Macy’s Inc., the largest U.S. department-store company, plunged the most in more than seven years after the chain missed third-quarter sales estimates and cut its annual profit forecast.
Revenue fell 5.2 percent to $5.87 billion in the quarter ended Oct. 31, the Cincinnati-based company said in a statement on Wednesday. That trailed analysts’ $6.1 billion average projection and marked the steepest decline since the second quarter of 2010.
Macy’s was the first of four major department-store chains to report earnings this week, and the results cast a pall on the rest of the industry. Shares of J.C. Penney Co., Kohl’s Corp. and Nordstrom Inc. -- all of which will deliver their results in the coming days -- also fell on Wednesday. The slowdown is renewing concerns that consumers are shifting away from mall shopping in favor of spending on cars, homes and technology.
“It’s obviously troubling,” Macy’s Chief Executive Officer Terry Lundgren said in an interview. “My sense is, if they want to spend, they can. And once they’ve finished buying their cars and finished remodeling their houses, there’s room for them to spend in our categories as time goes on.”
Macy’s shares fell 14 percent to $40.44 in New York, the biggest decline since October 2008. That brought the stock’s year-to-date slide to 38 percent.
Lundgren has worked to reduce costs and add lower-priced outlets, aiming to coax consumers back into stores. But he was dealt a setback when unseasonably warm weather hurt sales of fall goods. That forced the chain to cut prices to eliminate extra stock.
The company also is grappling with unfavorable currency fluctuations and pressure from activist investor Starboard Value, which wants it to extract more value from its property holdings.
“Warm weather combined with already weak traffic trends likely led to a shortfall in sales, and we expect inventory to appear elevated across the sector,” Paul Lejuez, an analyst at Citigroup Inc., said in a note this week.
Macy’s said profit this year will be $4.20 to $4.30 a share, excluding some items, down from its previous estimate of as much as $4.80 a share. The retailer also sees full-year revenue falling 2.7 percent to 3.1 percent, more than the 1 percent decline it forecast in August.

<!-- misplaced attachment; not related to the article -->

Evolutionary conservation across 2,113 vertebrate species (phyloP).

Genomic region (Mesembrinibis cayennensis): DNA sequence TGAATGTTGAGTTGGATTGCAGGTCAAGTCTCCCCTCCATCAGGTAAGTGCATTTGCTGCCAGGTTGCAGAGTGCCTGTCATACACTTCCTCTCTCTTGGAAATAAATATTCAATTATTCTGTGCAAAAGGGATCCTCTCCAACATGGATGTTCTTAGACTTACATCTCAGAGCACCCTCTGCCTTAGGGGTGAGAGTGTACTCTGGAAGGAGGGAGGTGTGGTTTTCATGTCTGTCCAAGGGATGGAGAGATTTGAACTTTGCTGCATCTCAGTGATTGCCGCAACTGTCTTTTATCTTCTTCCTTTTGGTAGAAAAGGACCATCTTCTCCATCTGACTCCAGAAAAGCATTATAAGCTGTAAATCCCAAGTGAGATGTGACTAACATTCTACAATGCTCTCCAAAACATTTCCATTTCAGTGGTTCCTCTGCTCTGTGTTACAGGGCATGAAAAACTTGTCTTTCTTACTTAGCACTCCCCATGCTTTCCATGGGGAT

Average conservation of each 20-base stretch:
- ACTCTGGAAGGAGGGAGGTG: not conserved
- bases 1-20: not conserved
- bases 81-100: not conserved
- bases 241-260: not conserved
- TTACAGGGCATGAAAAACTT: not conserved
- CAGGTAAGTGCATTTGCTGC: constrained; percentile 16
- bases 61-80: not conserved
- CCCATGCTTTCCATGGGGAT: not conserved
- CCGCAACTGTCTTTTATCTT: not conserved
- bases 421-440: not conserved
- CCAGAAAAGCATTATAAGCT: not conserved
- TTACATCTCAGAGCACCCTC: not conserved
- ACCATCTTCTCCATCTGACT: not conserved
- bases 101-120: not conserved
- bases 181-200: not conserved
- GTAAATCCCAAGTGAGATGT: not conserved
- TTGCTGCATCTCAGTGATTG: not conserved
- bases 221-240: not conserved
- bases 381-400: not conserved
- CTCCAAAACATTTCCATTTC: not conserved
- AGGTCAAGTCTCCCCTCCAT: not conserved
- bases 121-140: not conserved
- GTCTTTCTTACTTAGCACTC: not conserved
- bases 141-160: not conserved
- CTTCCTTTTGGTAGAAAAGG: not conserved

“I’m most concerned with the state of the consumer,” said Laurent Vasilescu, an analyst at Macquarie Capital in New York. With inventories are up and revenue is down, “it’s a problem.”
One bright spot: Earnings topped estimates last quarter. Excluding some items, profit was 56 cents a share. Analysts estimated 54 cents, on average.
The retailer also said Wednesday that it won’t form a real estate investment trust, a move Starboard has said would boost the company’s stock price. Macy’s said it will continue to pursue selected real estate dispositions and that it’s exploring joint ventures and other deal structures with third parties to redevelop Macy’s flagship real estate assets in Manhattan, San Francisco, Chicago and Minneapolis.
In a separate statement, Macy’s announced an agreement with Luxottica Group SpA to bring LensCrafters shops to as many as 500 Macy’s department stores in the U.S. over the next three years.
“There are going to be more ideas out there that are going to affect our stores,” Lundgren said. “It’s a different way of looking at the department-store box than we’ve looked at it in the past, and we’re very excited about it.”